The Purcellville Planning Commission discussed possible changes to the town’s parking ordinances at a regular meeting Thursday, March 4.
The Commission did not take any formal action regarding parking regulations, but decided to look into the issue in the future. A parking study from Rite Aid and a letter from developers of a new restaurant asking for parking regulation changes prompted the Commission to discuss the issue. The original agenda item asked the Commission to consider an option to reduce the required number of parking spaces for certain businesses; however, the Commission took the opportunity to discuss ways to relieve some burdensome parking regulations and make Purcellville friendlier to non-automobile traffic.
Commissioner Tom Priscilla said that it would likely take longer to make any of these big changes than Rite Aid or the new restaurant could wait before submitting site plans. “I suspect it will be at least six months for us to go through any kind of a process on this,” Priscilla said.
The Commission did decide that the issue merits further consideration. “I think that if we want … small businesses to survive, we need to be creative,” said Commission Chairman Dennis Beese.
Rite Aid recently presented to the Commission a study of parking requirements at five of its Virginia stores, which indicates that the number of spaces actually used is significantly less than the number required by Purcellville’s parking ordinances. (According to the study, the most spaces used at one time at any of the Rite Aid stores studied was 37, and the current ordinance requires that the Purcellville Rite Aid have 75 spaces.) The owners of the Purcellville Rite Aid want to make some changes to the parking on their lot.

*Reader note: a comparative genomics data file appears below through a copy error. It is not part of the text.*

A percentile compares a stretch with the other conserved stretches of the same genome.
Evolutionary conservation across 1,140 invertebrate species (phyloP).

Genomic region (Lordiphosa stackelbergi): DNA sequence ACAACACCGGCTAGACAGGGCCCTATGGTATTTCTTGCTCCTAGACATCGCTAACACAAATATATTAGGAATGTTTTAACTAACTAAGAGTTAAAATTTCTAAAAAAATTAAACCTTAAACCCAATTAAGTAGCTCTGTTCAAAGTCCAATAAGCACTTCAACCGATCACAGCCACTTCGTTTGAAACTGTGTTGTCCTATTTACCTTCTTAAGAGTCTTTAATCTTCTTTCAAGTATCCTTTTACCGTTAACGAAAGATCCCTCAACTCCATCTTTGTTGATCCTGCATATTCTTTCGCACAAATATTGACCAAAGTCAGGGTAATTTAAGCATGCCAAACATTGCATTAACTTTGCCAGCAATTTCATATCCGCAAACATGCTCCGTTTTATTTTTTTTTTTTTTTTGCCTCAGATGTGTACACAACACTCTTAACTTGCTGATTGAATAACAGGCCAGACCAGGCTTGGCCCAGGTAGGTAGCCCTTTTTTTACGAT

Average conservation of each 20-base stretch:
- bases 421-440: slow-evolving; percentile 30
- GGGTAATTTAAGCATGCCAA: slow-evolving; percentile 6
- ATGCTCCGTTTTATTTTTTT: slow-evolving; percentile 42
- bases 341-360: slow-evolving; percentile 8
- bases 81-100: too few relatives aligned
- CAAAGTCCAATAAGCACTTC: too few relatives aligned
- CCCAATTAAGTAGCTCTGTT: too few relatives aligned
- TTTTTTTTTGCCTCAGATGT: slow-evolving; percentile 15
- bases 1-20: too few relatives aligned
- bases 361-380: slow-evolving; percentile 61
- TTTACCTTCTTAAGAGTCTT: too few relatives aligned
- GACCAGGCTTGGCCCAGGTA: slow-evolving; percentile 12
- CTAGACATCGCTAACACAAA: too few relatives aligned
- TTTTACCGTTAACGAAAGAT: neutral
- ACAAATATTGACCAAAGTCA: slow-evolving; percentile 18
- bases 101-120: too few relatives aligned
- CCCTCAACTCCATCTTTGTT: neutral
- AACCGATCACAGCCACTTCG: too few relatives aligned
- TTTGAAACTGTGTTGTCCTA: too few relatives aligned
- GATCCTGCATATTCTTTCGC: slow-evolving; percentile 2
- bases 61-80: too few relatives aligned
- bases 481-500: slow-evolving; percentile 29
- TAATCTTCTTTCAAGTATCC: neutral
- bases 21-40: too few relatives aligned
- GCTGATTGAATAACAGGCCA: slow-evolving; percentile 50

Also, developers planning to convert the old fire station into a restaurant have asked the Commission to consider a parking waiver (requiring fewer parking spaces) to take into account areas of high pedestrian traffic.
The current ordinances require one parking space per 100 square feet of building space, which has caused problems for some businesses in the past, such as leaving little or no room for bike racks and preventing the construction of bus covers to bring in bus traffic.
In addition, a few businesses in buildings that have existed for a long time (such as the old movie theater) are even unable to use all of the building space they own because they cannot put in enough parking spaces to satisfy the ordinance.
“A lot of those kind of requirements are borrowed from Loudon County and the Town of Leesburg… That’s a real problem today,” Beese said. “I think what we’re experiencing … is that some of those numbers may be high for a rural community.”
Commission members discussed solutions that would encourage people to use the sidewalks or ride bikes. Priscilla said he would like to see some of the extra parking space used to expand sidewalks from four feet to six feet wide, or to put in a space where a bus can pull in off the road, or even put in a bike lane.
He said that discussing such alternative solutions would be more productive than simply changing the numbers in the current ordinance.
Another solution that some other towns have implemented is maintaining a number of parking spaces on Town property and letting businesses buy them for a set price plus an annual maintenance fee. This would allow customers to park close to a business, but not necessarily right on the property, and free up businesses from having to devote so much space to parking.
Beese also questioned whether the Town should “be in the business of establishing minimum parking spaces or should we be in the business of establishing maximum parking spaces?” In other words, perhaps the goal should be to encourage foot, bike, and bus traffic as much as is reasonable.
“If you require too many parking spaces, you end up with a sea of asphalt, and that’s not very pretty to look at,” said Beese, pointing out the shopping center on the east end of town. The parking lot has plenty of spaces, many of which stay empty, and no trees or landscaping. Beese would like to see places like that have some trees or bushes to make it a nice place to park and it would be more visually appealing.
The Commission also initiated the process of making changes to the Land Development and Subdivision Control Ordinance, Article II, at the meeting. The Commission had discussed this at previous meetings but had not yet actually initiated the amendment process. The Commission also held a work session after the meeting adjourned to discuss the language of the proposed amendments.
Contributed by Jonathan Arena